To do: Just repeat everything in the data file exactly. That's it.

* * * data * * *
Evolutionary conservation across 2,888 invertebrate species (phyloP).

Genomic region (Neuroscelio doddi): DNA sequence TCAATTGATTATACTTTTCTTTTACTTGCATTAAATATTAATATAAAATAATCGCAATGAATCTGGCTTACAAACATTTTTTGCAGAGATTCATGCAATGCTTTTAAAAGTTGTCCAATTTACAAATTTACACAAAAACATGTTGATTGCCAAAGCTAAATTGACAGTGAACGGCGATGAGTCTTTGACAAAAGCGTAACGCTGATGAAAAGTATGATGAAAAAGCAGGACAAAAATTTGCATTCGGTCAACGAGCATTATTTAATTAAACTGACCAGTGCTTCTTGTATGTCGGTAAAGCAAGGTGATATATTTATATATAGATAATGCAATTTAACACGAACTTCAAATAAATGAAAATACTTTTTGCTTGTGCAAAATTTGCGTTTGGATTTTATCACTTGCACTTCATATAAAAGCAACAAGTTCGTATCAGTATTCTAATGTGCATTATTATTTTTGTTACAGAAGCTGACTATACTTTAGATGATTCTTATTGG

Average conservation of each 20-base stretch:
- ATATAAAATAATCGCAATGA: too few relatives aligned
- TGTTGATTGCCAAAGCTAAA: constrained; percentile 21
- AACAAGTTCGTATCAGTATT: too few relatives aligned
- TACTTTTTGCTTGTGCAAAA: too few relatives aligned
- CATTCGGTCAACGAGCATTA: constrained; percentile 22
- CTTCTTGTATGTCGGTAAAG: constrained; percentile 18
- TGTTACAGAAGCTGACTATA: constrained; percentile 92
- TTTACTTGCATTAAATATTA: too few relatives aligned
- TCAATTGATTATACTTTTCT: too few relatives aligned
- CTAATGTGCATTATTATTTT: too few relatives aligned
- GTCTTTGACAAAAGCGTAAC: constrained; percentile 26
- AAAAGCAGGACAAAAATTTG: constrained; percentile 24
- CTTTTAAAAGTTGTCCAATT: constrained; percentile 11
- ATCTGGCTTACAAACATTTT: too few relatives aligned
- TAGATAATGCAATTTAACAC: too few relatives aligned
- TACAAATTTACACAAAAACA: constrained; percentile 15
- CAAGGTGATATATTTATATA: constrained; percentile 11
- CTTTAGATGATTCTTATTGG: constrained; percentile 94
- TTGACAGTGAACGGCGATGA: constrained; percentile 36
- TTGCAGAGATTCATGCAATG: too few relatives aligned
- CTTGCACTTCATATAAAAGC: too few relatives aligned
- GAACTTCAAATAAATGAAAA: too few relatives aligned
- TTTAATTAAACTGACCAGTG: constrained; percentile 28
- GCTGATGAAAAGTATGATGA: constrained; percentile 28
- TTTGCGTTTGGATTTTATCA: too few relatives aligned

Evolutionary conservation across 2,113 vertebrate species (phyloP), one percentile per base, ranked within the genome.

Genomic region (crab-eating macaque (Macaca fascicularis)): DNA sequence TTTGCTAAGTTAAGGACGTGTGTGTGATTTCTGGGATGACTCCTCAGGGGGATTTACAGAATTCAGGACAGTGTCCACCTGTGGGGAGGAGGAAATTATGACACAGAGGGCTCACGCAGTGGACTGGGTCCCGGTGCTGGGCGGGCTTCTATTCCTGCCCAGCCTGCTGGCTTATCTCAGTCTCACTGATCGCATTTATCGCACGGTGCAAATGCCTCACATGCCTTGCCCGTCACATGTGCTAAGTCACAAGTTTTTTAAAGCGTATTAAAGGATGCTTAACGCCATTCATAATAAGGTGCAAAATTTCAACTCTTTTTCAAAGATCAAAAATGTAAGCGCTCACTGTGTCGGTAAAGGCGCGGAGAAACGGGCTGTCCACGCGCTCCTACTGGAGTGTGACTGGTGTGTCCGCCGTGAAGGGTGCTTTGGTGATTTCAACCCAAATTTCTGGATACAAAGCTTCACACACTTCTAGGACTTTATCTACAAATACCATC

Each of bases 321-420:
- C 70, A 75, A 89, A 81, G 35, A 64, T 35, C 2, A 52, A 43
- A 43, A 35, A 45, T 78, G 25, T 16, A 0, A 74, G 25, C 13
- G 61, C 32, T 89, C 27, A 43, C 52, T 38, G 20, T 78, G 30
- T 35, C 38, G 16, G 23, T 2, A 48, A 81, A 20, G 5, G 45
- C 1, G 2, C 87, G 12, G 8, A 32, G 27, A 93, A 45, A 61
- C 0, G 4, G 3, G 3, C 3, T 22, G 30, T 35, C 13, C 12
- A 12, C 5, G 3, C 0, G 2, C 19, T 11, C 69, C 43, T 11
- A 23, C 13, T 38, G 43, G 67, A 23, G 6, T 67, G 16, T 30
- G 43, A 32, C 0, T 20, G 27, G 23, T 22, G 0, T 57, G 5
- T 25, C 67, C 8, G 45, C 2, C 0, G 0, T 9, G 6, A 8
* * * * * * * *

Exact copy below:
Evolutionary conservation across 2,888 invertebrate species (phyloP).

Genomic region (Neuroscelio doddi): DNA sequence TCAATTGATTATACTTTTCTTTTACTTGCATTAAATATTAATATAAAATAATCGCAATGAATCTGGCTTACAAACATTTTTTGCAGAGATTCATGCAATGCTTTTAAAAGTTGTCCAATTTACAAATTTACACAAAAACATGTTGATTGCCAAAGCTAAATTGACAGTGAACGGCGATGAGTCTTTGACAAAAGCGTAACGCTGATGAAAAGTATGATGAAAAAGCAGGACAAAAATTTGCATTCGGTCAACGAGCATTATTTAATTAAACTGACCAGTGCTTCTTGTATGTCGGTAAAGCAAGGTGATATATTTATATATAGATAATGCAATTTAACACGAACTTCAAATAAATGAAAATACTTTTTGCTTGTGCAAAATTTGCGTTTGGATTTTATCACTTGCACTTCATATAAAAGCAACAAGTTCGTATCAGTATTCTAATGTGCATTATTATTTTTGTTACAGAAGCTGACTATACTTTAGATGATTCTTATTGG

Average conservation of each 20-base stretch:
- ATATAAAATAATCGCAATGA: too few relatives aligned
- TGTTGATTGCCAAAGCTAAA: constrained; percentile 21
- AACAAGTTCGTATCAGTATT: too few relatives aligned
- TACTTTTTGCTTGTGCAAAA: too few relatives aligned
- CATTCGGTCAACGAGCATTA: constrained; percentile 22
- CTTCTTGTATGTCGGTAAAG: constrained; percentile 18
- TGTTACAGAAGCTGACTATA: constrained; percentile 92
- TTTACTTGCATTAAATATTA: too few relatives aligned
- TCAATTGATTATACTTTTCT: too few relatives aligned
- CTAATGTGCATTATTATTTT: too few relatives aligned
- GTCTTTGACAAAAGCGTAAC: constrained; percentile 26
- AAAAGCAGGACAAAAATTTG: constrained; percentile 24
- CTTTTAAAAGTTGTCCAATT: constrained; percentile 11
- ATCTGGCTTACAAACATTTT: too few relatives aligned
- TAGATAATGCAATTTAACAC: too few relatives aligned
- TACAAATTTACACAAAAACA: constrained; percentile 15
- CAAGGTGATATATTTATATA: constrained; percentile 11
- CTTTAGATGATTCTTATTGG: constrained; percentile 94
- TTGACAGTGAACGGCGATGA: constrained; percentile 36
- TTGCAGAGATTCATGCAATG: too few relatives aligned
- CTTGCACTTCATATAAAAGC: too few relatives aligned
- GAACTTCAAATAAATGAAAA: too few relatives aligned
- TTTAATTAAACTGACCAGTG: constrained; percentile 28
- GCTGATGAAAAGTATGATGA: constrained; percentile 28
- TTTGCGTTTGGATTTTATCA: too few relatives aligned

Evolutionary conservation across 2,113 vertebrate species (phyloP), one percentile per base, ranked within the genome.

Genomic region (crab-eating macaque (Macaca fascicularis)): DNA sequence TTTGCTAAGTTAAGGACGTGTGTGTGATTTCTGGGATGACTCCTCAGGGGGATTTACAGAATTCAGGACAGTGTCCACCTGTGGGGAGGAGGAAATTATGACACAGAGGGCTCACGCAGTGGACTGGGTCCCGGTGCTGGGCGGGCTTCTATTCCTGCCCAGCCTGCTGGCTTATCTCAGTCTCACTGATCGCATTTATCGCACGGTGCAAATGCCTCACATGCCTTGCCCGTCACATGTGCTAAGTCACAAGTTTTTTAAAGCGTATTAAAGGATGCTTAACGCCATTCATAATAAGGTGCAAAATTTCAACTCTTTTTCAAAGATCAAAAATGTAAGCGCTCACTGTGTCGGTAAAGGCGCGGAGAAACGGGCTGTCCACGCGCTCCTACTGGAGTGTGACTGGTGTGTCCGCCGTGAAGGGTGCTTTGGTGATTTCAACCCAAATTTCTGGATACAAAGCTTCACACACTTCTAGGACTTTATCTACAAATACCATC

Each of bases 321-420:
- C 70, A 75, A 89, A 81, G 35, A 64, T 35, C 2, A 52, A 43
- A 43, A 35, A 45, T 78, G 25, T 16, A 0, A 74, G 25, C 13
- G 61, C 32, T 89, C 27, A 43, C 52, T 38, G 20, T 78, G 30
- T 35, C 38, G 16, G 23, T 2, A 48, A 81, A 20, G 5, G 45
- C 1, G 2, C 87, G 12, G 8, A 32, G 27, A 93, A 45, A 61
- C 0, G 4, G 3, G 3, C 3, T 22, G 30, T 35, C 13, C 12
- A 12, C 5, G 3, C 0, G 2, C 19, T 11, C 69, C 43, T 11
- A 23, C 13, T 38, G 43, G 67, A 23, G 6, T 67, G 16, T 30
- G 43, A 32, C 0, T 20, G 27, G 23, T 22, G 0, T 57, G 5
- T 25, C 67, C 8, G 45, C 2, C 0, G 0, T 9, G 6, A 8